Divine Necessity and Divine Virginity
A conversation late last night with my sister-in-law gave me the opportunity to think through a few theological concepts I hadn't revisited in some time. She is keeping vigil on the banks of the Tiber, not yet Catholic, but in another sense a better one than I (she woke up at 6am this morning to make the hour's drive to fulfill her weekly 7am Perpetual Adoration shift). She continues to think through a few doctrinal issues, with which she is not yet comfortable. One of them, as is often the case, is the perpetual virginity of Our Lady. (It does often strike me as funny, sometimes, that the sex life of the mother of Christ should be the stumbling block for so many.)
She asked why it really mattered that Mary remained a virgin. Was it just, perhaps, an arbitrary choice which she happened to make, which might as well have gone the other way? If so, why are Catholics so insistent on it? I replied that, like many Catholic dogmas, the virginity of our Lady is not, from the perspective of the divine oikonomia, strictly necessary, but this does not prevent it from being meaningful. Even the virginity of our Lord, I proposed, was not strictly necessary, meaning that it would not have violated any immutable divine laws should our Lord have chosen to marry. (Sure, it would have created its own theological dilemmas, but that's another story - theologizing with hypotheticals has never been my business.) The fact that He chose not to marry, however, is pregnant (no pun intended) with spiritual and theological meaning. It is only a handful of Catholic beliefs, such as those relative to the Holy Trinity, which are strictly necessary, in that they could not have been otherwise; the majority of them, even including the Incarnation, are not. (I must remark that, on these points, especially that of the Incarnation not being strictly necessary, many are prepared to disagree with me, including, as I recall, the estimable Pontificator.)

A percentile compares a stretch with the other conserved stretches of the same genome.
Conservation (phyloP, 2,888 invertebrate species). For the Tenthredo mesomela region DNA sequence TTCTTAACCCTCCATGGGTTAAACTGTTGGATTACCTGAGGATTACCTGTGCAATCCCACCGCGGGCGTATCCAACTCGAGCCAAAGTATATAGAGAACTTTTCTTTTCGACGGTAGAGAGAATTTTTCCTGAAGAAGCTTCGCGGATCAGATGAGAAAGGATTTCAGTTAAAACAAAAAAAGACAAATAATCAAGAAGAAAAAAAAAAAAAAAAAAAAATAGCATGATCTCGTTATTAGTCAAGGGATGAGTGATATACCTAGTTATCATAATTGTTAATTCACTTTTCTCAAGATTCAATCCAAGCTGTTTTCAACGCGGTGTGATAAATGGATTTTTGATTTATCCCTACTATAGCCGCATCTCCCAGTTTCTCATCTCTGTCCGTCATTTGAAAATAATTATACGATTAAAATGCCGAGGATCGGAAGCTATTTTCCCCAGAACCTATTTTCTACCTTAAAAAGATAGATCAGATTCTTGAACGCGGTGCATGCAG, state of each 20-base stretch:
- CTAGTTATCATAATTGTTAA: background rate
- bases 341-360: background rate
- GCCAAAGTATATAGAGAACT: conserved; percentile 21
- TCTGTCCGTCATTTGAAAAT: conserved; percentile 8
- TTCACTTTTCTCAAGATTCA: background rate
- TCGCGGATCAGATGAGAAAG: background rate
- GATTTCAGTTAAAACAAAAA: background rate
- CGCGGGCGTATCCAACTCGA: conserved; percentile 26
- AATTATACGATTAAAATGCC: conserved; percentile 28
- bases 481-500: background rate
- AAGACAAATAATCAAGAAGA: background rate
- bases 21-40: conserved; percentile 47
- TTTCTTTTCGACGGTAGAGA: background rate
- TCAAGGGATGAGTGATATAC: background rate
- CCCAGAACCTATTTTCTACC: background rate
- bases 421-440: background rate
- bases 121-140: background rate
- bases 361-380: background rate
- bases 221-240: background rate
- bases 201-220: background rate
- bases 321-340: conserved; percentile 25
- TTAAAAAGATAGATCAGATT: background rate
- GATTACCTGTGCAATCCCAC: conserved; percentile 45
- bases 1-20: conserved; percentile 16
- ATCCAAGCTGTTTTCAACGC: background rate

This provoked a fiery response: How dare I propose that the Savior's celibacy was not necessary, that it could have been otherwise, that the Incarnate God might have freely chosen to take a wife??! I responded that our Lord had taken up human nature in its integrity, becoming like us in all ways but sin. This would exclude necessarily only those aspects of our human nature which arise through the advent of sin - concupiscence, a darkened intellect and eviscerated will, etc. - but would include, at least potentially, all of human nature in its integrity. I say potentially because Christ, as a historical person, did not (and could not) realize actually every accidental quality relative to human nature, which would have been impossible, requiring him to be both blonde and brunette, male and female, tall and short, and so on. While, potentially, all of these were available to Him, he chose to take on only some - Jewishness, maleness, and the like. Even in the course of his life, although he could potentially have taken up any and every human vocation, he chose actually that of celibacy rather than that of marriage. He could not, obviously, have chosen both. None of these choices, I believe, were intrinsically out of his reach, unavailable to him, except those which resulted from sin. To say that marriage was an impossible choice for the God-man is to say that marriage is a product of sin. Thus, the Catholic in the room swoops to the defense of the intrinsic goodness of marriage.
The choices which the Incarnate Word did make, as far as which accidental human qualities and which vocation to take up, were not strictly necessary. God could have incarnated himself, I believe, as a middle-class Italian seamstress in uptown New York. But the fact that He did not, the fact that He chose to enflesh himself as a Jewish male in first-century Palestine, in the lower-income household of a manual laborer, and that He then chose to enter upon the life of a celibate - these facts, precisely because they could have been otherwise, are thereby rendered especially theologically meaningful. And we are freed to speculate why these things are so. And each of these accidental qualities of Christ's life - we know so few of them - are themselves packed with spiritual and theological potency, which is why so many theologians have written so many books about why Christ was male, why He was Jewish, why He was born precisely in the time He was, etc. (the last being a crucial point in Augustine's history of the Roman Empire in City of God) (sorry, have to get my Augustinian plug in somewhere).
I was then, of course, asked what meaning I thought lay in our Lord's choice of celibacy, and what in the choice of His mother. My answer there got me into a bit of trouble. I'll relate that discussion, perhaps, down the road.
# posted by Jamie : 12:29 PM